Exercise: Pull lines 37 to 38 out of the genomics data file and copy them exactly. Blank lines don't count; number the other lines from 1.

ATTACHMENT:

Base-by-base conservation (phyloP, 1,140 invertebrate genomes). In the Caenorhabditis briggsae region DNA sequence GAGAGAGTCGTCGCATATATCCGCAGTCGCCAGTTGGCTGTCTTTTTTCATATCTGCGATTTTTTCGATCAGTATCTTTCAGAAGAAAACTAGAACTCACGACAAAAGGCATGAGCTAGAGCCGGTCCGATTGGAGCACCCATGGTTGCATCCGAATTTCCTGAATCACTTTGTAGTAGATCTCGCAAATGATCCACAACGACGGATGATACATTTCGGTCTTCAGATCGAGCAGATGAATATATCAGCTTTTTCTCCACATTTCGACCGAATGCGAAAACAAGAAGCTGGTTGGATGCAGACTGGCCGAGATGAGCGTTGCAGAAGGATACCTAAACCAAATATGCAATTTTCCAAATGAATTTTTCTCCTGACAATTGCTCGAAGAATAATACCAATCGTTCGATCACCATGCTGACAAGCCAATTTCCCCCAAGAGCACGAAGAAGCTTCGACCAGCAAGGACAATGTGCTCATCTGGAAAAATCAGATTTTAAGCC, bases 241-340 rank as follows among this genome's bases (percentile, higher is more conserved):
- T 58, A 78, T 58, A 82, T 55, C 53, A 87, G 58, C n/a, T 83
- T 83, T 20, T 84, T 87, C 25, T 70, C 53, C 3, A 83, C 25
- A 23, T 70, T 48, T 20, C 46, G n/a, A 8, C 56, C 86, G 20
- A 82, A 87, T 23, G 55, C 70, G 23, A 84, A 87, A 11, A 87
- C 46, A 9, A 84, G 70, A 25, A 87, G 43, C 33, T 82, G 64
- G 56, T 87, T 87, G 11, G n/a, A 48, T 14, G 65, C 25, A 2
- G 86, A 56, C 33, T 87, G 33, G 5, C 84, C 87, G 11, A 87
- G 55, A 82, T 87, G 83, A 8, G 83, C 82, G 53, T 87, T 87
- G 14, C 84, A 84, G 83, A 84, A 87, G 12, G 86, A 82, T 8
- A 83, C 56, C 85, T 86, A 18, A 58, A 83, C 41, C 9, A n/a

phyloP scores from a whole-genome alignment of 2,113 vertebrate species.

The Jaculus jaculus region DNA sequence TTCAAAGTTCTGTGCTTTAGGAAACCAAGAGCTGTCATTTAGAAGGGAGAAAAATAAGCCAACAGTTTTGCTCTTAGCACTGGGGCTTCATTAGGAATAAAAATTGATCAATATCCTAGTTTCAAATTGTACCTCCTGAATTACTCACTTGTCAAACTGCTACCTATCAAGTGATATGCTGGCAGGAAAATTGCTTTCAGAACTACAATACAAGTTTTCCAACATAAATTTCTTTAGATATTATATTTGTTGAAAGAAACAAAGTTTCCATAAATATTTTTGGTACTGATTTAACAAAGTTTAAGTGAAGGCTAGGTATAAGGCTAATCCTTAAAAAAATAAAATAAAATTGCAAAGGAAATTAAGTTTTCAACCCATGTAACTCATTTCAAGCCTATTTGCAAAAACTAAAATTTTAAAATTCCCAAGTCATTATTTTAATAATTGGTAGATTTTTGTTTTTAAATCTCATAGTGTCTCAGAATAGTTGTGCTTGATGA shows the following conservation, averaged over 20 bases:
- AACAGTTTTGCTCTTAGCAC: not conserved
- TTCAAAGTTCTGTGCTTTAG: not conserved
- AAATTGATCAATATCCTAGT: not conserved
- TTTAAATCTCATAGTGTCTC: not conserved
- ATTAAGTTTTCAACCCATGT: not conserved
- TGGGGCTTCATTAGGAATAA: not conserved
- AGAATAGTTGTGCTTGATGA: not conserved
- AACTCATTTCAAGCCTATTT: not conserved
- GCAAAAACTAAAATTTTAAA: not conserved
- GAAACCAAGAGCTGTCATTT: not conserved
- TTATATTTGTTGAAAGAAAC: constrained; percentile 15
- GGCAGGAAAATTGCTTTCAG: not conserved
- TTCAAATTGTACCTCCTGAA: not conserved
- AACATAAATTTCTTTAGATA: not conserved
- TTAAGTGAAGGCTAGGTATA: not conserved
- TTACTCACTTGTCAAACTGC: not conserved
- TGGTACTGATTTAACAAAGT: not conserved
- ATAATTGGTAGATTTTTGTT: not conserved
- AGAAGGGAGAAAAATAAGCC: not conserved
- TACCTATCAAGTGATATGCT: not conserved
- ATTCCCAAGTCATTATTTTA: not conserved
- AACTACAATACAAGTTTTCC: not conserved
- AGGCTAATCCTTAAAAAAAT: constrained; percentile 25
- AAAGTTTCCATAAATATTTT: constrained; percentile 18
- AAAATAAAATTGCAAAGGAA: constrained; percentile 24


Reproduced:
- AAAGTTTCCATAAATATTTT: constrained; percentile 18
- AAAATAAAATTGCAAAGGAA: constrained; percentile 24